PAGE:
A Flex MXML page will have MXML tags that are used for either layout, visual components like form controls, data modelling and binding, charting, animation effects and services. The page would also contain ActionScript to add client side logic to the Flex application. Flex is currently being used at the Enterprise level; that's how it was originally priced and marketed. It's pricing is around USD $15,000 per CPU, the license include 5 copies of Flex Builder.
Applications built in Flex to date have been done with some kind of framework/design pattern - the most prevalent framework for Flex is Cairngorm, an open source framework specifically developed for Flex by iteration::two in Scotland.
Another framework that has been applied to Flex application development has been the Ariaware RIA Platform (ARP), similar to Cairngorm it was created for Flash RIA development but can be easily re-factored for Flex development.
Flex applications are bundled with the Flex server and deployed as a WAR to a J2EE server, Macromedia indicated that there was to be a .NET version of Flex when it was first announced but there's been no news of when that might be. The server compiles the application's MXML files to a SWF and serves that up to a client's browser. It's not possible to use those SWFs outside of the Flex server.Wide Community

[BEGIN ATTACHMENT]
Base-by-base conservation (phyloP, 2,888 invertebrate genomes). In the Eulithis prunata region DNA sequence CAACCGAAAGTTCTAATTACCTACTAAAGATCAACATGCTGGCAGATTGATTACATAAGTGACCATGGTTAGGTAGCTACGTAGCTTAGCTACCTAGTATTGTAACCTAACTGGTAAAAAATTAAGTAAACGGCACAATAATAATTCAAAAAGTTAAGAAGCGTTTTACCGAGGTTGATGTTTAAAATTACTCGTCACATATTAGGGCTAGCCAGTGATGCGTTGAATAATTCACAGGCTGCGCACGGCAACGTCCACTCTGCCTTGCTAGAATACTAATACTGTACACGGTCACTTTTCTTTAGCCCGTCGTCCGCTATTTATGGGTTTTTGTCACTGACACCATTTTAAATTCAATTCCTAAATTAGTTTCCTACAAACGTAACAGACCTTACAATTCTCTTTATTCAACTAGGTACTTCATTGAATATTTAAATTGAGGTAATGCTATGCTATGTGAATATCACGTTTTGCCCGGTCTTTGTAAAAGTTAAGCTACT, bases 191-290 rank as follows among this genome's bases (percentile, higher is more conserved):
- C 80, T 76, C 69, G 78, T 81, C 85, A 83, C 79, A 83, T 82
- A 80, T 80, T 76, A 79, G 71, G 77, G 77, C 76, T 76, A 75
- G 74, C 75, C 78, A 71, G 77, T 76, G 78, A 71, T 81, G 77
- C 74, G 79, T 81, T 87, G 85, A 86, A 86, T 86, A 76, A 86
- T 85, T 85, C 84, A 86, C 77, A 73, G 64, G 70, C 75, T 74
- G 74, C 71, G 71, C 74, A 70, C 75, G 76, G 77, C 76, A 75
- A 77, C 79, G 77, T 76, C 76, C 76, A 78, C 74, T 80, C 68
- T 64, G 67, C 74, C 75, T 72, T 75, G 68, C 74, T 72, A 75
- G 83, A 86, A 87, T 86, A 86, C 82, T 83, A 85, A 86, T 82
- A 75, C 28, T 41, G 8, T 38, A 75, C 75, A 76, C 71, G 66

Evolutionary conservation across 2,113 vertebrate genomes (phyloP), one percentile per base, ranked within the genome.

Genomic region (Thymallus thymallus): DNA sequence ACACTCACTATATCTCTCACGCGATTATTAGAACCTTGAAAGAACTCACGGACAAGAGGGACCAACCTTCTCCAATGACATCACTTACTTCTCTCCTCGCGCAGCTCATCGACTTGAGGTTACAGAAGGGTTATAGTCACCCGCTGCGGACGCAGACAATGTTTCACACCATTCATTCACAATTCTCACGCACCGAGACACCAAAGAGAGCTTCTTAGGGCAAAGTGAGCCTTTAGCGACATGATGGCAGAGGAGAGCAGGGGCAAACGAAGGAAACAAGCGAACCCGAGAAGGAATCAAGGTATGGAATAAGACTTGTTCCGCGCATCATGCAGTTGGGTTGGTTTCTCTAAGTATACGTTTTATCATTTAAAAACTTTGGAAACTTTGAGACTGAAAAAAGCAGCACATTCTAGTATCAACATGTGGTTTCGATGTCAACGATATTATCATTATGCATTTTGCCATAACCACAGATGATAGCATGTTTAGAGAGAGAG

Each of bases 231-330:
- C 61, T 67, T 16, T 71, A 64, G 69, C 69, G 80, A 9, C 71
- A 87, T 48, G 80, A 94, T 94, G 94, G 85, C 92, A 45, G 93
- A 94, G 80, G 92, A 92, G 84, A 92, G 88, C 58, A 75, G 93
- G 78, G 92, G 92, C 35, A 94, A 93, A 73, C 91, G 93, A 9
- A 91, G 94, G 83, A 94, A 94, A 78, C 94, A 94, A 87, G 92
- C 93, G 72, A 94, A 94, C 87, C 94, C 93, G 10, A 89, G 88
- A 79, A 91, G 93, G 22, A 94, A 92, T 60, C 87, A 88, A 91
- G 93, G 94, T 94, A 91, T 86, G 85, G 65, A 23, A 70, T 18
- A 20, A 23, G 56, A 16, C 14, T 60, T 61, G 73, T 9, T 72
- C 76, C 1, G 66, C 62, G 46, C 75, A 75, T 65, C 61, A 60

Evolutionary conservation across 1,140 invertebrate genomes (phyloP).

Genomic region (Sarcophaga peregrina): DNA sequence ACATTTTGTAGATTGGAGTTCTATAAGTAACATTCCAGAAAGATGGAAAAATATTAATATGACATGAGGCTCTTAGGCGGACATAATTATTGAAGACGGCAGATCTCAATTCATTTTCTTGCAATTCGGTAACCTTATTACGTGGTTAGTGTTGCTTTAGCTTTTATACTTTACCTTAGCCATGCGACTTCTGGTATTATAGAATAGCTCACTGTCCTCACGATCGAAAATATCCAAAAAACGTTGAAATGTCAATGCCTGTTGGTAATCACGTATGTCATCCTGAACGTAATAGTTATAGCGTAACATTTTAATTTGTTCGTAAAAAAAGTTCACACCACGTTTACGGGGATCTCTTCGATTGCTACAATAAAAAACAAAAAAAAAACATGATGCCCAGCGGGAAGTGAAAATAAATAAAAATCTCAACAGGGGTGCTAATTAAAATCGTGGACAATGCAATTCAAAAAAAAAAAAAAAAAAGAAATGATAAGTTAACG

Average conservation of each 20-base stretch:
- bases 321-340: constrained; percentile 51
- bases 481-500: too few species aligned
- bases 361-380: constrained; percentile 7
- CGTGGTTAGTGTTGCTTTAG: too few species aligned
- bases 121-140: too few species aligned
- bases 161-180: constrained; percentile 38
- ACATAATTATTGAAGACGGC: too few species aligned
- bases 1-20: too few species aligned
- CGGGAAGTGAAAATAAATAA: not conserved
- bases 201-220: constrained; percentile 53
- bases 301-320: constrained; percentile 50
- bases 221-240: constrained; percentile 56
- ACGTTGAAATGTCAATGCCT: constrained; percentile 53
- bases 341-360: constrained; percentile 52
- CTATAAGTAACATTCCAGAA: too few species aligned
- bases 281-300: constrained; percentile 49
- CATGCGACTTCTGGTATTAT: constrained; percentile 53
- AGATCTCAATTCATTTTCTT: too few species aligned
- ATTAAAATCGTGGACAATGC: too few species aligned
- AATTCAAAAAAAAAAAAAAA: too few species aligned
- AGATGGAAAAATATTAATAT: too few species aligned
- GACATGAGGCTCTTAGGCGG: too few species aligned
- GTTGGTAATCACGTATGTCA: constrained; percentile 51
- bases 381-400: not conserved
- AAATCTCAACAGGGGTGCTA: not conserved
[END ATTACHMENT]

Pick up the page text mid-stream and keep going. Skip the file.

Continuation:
So what is Flex used for and who's using it? Flex is an enterprise product, it's strengths are the ability to easily build a robust rich user experiences for enterprise solutions. Applications like:
- Product selectors, shopping carts
- Presenting large amounts of information graphically
- Business process automation, large multipart forms
- Highly visual applications, charting, image manipulation
SAP have licensed Flex and are using it to extend SAP NetWeaver allowing developers and organizations to build rich interfaces to SAP solutions in sorter amounts of time.
Who's using Flex? There are a number of Flex applications currently in development here in Australia, one of which when it launches later this year will be the largest Flex application ever.
Overseas, Flex is being used by:
- Cisco Systems
- Dow Jones
- Kodak - Ofoto
- Walt Disney
Having been personally involved with a number of large Flex projects I guess it could be said that my glasses are, like Bono, a little on the rosy side. Let's play the pessimist for a couple of minutes and have a look at the negatives.
Sticker shock would be a fair comment for the price of the Flex 1.5 server, and I'm sure that a number of Flex projects haven't managed to get off the ground because of that alone. The productivity gain from developing Flash applications with a markup language compared to building the UI by hand is enough to probably justify the price of the server on a large RIA.
Flex is currently limited to the browser, it's supported by Flash Player 7 and while the recent release of Flash Lite 2 for compatible mobile phones means a Flash 7 compatible player for mobiles, Flex applications are not currently supported. That doesn't mean that they never will, Adobe recently advertised the job "Senior Product Manager, Flex Mobile Development at Adobe", so I'd expect something to happen with Flex and mobiles soon enough.